Haglunds Deformity (Pump Bump)

Haglunds Deformity is an enlargement of the calcaneus leading to a bump on the back of the heel. It occurs more commonly in women and is also known as ‘pump bump’ because of its association with certain shoes.

It may not necessarily be painful, although it is unsightly and can be red and swollen. But it can also become inflamed. The bursa can become swollen and painful to the touch, making wearing shoes uncomfortable, and restricting sport.

New shoes will often cause blistering on the back of the heel. It is an osteophytic enlargement of the Calcaneus due to repeated trauma to that bone. It lies under the Achilles tendon and a little off centre to the outside.

What causes Haglunds Deformity?

Haglunds Deformity is more common in those who have bandy legs or a severe rear foot varus. These types of alignments make the foot strike  the ground supinated (outside), which then rolls into pronation.

The heel rocks back and forth with each stride. The repeated friction of the Achilles over the heel bone and the irritation of the heel against the inside of the heel cup of the shoe lead to the irritation that creates the gradual enlargement of the calcaneus.

This may be painful as the Bursae that exists naturally between the Achilles and the Calcaneus becomes inflamed.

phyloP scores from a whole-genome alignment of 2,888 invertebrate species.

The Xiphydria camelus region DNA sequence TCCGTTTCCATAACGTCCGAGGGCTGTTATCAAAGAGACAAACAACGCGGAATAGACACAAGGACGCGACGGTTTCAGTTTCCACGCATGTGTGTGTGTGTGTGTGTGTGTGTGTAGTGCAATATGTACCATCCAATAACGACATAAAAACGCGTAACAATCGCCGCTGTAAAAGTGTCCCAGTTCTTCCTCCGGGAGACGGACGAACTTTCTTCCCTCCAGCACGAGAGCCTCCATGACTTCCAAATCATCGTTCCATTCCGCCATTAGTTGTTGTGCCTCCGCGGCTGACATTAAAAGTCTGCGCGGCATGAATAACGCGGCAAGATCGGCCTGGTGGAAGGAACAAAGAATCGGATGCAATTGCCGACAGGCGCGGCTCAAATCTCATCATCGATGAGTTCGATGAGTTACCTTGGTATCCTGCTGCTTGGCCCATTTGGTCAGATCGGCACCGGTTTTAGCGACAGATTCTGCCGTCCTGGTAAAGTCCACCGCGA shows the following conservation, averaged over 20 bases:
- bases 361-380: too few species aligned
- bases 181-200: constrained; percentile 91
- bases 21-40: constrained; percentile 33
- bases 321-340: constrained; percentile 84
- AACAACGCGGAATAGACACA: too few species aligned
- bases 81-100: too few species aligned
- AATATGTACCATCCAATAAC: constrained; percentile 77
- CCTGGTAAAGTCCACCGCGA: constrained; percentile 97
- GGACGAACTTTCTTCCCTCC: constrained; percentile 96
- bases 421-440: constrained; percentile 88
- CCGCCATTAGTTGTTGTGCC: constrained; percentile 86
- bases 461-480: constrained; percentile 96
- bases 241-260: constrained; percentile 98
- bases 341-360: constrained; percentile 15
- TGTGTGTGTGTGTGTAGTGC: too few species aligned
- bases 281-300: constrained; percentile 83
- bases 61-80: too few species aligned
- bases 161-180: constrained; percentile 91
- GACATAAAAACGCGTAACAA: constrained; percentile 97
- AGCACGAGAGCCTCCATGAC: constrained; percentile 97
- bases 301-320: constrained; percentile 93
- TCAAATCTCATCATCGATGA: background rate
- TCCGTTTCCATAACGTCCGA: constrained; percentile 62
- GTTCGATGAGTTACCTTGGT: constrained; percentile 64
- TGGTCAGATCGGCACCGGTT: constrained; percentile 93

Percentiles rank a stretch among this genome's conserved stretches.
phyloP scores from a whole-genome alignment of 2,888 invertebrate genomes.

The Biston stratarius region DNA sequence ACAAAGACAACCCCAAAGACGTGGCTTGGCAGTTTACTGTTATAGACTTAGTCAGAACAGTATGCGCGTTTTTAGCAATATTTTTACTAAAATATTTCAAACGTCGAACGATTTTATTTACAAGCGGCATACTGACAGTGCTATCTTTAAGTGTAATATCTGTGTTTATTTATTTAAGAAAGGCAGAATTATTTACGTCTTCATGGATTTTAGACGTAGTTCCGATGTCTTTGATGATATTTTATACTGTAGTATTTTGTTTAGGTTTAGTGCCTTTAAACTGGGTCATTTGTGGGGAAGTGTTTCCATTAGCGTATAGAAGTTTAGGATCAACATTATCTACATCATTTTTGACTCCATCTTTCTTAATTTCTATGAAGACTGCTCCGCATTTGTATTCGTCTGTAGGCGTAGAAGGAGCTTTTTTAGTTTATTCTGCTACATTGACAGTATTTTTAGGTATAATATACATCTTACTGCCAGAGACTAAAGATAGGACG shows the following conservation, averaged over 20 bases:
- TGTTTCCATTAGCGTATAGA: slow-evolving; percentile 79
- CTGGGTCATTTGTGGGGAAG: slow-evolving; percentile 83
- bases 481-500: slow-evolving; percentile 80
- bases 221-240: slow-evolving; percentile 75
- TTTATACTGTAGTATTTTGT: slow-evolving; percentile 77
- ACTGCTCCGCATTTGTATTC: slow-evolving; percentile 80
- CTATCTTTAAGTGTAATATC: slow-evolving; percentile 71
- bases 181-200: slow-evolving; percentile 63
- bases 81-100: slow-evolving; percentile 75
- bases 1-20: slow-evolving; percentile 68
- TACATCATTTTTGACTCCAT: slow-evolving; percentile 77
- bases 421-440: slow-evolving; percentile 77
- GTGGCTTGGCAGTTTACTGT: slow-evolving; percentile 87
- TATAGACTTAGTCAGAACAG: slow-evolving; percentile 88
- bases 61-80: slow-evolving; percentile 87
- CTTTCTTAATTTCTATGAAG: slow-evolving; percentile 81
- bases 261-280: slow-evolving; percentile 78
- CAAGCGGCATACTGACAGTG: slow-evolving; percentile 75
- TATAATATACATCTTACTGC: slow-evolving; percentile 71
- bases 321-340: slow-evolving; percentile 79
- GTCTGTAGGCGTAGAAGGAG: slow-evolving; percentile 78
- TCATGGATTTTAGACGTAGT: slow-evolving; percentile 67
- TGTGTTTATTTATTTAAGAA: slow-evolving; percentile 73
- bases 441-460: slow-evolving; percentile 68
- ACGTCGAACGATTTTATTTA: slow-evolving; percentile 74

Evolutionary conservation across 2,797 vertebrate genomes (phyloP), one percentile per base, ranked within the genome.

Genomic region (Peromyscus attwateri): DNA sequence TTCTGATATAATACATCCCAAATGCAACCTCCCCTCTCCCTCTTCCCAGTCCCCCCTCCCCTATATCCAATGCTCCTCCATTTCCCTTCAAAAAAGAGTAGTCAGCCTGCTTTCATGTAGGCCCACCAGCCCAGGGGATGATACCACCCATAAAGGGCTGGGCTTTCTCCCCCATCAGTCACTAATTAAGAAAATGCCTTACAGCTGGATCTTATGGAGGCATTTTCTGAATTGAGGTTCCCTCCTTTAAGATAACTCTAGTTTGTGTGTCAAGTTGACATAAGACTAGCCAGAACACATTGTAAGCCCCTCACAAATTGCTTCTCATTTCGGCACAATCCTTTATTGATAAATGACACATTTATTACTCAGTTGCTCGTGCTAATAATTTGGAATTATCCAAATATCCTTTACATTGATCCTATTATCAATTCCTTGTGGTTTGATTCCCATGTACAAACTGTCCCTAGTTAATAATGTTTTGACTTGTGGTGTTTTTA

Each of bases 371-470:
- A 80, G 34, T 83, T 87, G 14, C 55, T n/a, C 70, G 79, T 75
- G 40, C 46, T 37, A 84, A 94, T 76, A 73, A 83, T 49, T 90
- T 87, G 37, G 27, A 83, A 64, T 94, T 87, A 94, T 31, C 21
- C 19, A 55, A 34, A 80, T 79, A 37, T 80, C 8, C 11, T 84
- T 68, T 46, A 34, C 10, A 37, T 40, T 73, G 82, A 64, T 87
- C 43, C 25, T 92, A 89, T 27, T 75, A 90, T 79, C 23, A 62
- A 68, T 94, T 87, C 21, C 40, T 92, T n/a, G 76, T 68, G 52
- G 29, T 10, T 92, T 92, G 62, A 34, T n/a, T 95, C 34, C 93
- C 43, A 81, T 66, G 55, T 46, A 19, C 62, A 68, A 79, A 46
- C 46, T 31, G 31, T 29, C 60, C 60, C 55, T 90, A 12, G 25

How to treat Haglunds Deformity

Retro-Calcaneal Bursitis is painful and sufferers are forced to wear sling-back shoes to reduce further irritation against the back of the heel.

Once the heel bump has formed, there is little you can do except surgical de-bulking. This is a relatively uncomplicated procedure involving reducing the size of the Calcaneus.

An orthopaedic surgeon can assist you with this. After this corrective surgery, a podiatrist can deal with the biomechanics to prevent recurrence of the condition.

A biomechanical assessment will diagnose the type of feet and function you have.

Correction assists with reducing excessive heel rocking from heel strike to heel lift off. Insoles or orthotics may assist. Stretching, mobilisation and the correct footwear also help.